Representatives of the White House and the Congress say they are making progress in negotiations on rescuing the embattled U.S. auto industry. Meanwhile, stock prices in New York have ended a two-day surge.
U.S. Senate Majority Leader Harry Reid says he hopes a $15-billion agreement to keep General Motors, Ford and Chrysler running for several more months will be ready for a vote by Wednesday.
One proposal includes a government-appointed overseer for the restructuring of the "Big Three." House of Representatives Speaker Nancy Pelosi, interviewed by NBC television, says the so-called "car czar" would ensure that the U.S. auto industry fully reforms itself.
"...not oversee, necessarily, [but] even more proactively, supervise this restructuring," said Nancy Pelosi. "I think it is very important, because left to their own devices, it is clear that the auto industry has not taken the initiative."
General Motors Vice Chairman Bob Lutz says if the bailout is approved, government oversight is inevitable.
"They are not going to lend us the money and just say 'Do the best you can with it and tell us when you need more.' Obviously, there is going to be some kind of oversight, and I think that is a reasonable thing to expect," said Bob Lutz.
The president of the United Auto Workers, Ron Gettelfinger, says American automakers need government support to compete with other countries' government-subsidized car industries.
"This problem is not of the auto industry's making," said Ron Gettelfinger. "This problem is worldwide. Other industrial countries around the world are giving consideration to their [auto] industry because they recognize the importance of it."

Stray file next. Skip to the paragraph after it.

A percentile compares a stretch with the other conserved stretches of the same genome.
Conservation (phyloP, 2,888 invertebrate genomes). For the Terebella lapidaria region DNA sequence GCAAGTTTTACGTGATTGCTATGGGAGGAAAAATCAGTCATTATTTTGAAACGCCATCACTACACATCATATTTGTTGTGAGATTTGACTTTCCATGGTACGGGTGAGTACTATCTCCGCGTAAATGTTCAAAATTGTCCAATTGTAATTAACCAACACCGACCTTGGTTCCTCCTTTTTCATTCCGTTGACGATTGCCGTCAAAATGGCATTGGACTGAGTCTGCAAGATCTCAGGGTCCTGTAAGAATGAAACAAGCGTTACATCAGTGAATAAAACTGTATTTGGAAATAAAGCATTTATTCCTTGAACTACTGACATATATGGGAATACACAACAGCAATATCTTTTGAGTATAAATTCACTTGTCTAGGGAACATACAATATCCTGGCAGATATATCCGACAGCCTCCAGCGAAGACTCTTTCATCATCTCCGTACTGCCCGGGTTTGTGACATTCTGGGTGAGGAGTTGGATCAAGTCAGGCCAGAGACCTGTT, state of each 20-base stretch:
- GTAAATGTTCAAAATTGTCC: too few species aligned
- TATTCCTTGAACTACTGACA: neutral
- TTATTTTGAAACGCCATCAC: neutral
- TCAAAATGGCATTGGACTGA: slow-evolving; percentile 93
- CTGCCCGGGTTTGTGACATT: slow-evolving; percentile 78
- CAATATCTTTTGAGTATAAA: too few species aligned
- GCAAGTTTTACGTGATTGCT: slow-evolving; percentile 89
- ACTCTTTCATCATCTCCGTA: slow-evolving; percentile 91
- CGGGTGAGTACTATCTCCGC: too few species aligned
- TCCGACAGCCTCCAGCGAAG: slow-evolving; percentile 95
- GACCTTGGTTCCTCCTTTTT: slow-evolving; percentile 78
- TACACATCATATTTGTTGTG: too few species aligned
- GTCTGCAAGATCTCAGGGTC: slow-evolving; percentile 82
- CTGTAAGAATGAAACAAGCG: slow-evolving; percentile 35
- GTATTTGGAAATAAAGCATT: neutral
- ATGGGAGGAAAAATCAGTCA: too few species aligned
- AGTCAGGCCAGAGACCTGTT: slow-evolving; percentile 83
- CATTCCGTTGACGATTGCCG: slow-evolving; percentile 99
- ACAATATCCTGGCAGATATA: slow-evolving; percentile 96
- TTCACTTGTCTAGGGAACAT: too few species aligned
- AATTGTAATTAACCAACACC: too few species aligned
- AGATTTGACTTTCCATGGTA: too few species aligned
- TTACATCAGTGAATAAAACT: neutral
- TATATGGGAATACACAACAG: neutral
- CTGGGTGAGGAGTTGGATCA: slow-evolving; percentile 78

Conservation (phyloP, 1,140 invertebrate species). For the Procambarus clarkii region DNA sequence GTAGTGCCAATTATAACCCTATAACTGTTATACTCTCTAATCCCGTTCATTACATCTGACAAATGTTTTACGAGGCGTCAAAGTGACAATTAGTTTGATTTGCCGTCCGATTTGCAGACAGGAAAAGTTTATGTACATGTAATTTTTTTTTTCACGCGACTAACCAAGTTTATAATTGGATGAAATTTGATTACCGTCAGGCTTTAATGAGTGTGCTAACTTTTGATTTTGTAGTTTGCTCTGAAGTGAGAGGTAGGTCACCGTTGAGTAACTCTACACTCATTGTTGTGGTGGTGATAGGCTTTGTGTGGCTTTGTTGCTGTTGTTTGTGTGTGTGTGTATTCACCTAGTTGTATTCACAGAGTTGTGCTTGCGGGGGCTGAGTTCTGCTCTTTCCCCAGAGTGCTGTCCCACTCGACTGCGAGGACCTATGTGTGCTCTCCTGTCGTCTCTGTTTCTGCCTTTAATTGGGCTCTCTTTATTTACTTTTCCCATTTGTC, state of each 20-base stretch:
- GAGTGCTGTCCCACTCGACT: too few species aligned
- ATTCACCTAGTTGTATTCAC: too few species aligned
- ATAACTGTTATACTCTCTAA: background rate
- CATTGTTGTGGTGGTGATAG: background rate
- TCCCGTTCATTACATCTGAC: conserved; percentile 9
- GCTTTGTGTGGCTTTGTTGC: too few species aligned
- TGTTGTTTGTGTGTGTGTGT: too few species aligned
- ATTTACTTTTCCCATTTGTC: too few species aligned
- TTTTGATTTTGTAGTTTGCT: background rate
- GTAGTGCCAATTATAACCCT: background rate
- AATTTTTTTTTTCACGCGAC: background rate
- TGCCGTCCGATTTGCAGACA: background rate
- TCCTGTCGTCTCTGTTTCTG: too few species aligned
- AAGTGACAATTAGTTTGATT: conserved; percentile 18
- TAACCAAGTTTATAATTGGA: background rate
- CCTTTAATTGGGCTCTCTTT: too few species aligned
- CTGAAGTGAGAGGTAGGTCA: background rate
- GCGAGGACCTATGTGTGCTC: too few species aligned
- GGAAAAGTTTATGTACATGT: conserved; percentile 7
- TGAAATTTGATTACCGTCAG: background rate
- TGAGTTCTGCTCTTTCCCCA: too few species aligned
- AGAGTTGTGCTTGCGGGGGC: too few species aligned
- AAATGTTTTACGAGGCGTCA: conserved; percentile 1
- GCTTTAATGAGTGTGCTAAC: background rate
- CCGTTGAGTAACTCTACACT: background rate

Public opinion polls show that a majority of Americans oppose a government bailout of the auto industry. But the Bush administration and President-elect Barack Obama have said the United States cannot afford to lose the auto industry and its millions of related jobs.
A two-day rally on Wall Street ended Tuesday. The Dow Jones Industrial Average lost almost 243 points, or 2.7 percent, finishing the day at 8,691. The S&P 500 lost 21 points, or 2.3 percent, to close at 889. And the NASDAQ was down 24 points, or 1.5 percent, at 1,547.
Major European stock markets closed higher. London's Financial Times 100 index gained almost 89 points, or two percent. In Paris the CAC-40 rose more than 50 points, or 1.6 percent. And the DAX in Frankfurt was up more than 63 points, or 1.3 percent. A new survey on German investor confidence (by the ZEW Institute) increased unexpectedly in December.
Asian markets were mixed on Tuesday. Tokyo's Nikkei index was up 0.8 percent, but the Hang Seng in Hong Kong was down 1.9 percent.
A World Bank report says world trade will shrink by two percent next year, the first contraction since 1982. The new report predicts exports from developing countries will decrease, and the prices of commodities including oil and food will drop.
Oil prices are down again. On the New York Mercantile Exchange, crude oil for January delivery fell by $1.65, or 3.8 percent, to $42.06.
The Japanese electronics company Sony plans to cut 8,000 jobs, or four percent of its workforce. Sony says it will complete the layoffs by April, 2010, to cut costs by more than $1 billion a year.
Economics professor Donald Atwater, at Pepperdine University in California, expects more layoffs from big companies in the coming months.
"I think we are, as part of this whole global contraction, going to see a response from companies that will be a cautious one - a first response, and then a second and perhaps a third - over the next six to nine months," said Donald Atwater.
One big company has some good news. The world's largest airline, Delta, says it expects to turn a profit of about $7.5 billion in 2009. The Atlanta-based Delta is also getting $1 billion after a credit card agreement it reached with American Express.
Mining officials in the Democratic Republic of Congo say the global economic downturn has caused 200,000 miners to lose their jobs, and the figure could reach 300,000 by the end of the year. The officials blame a collapse of cobalt and copper prices on world markets.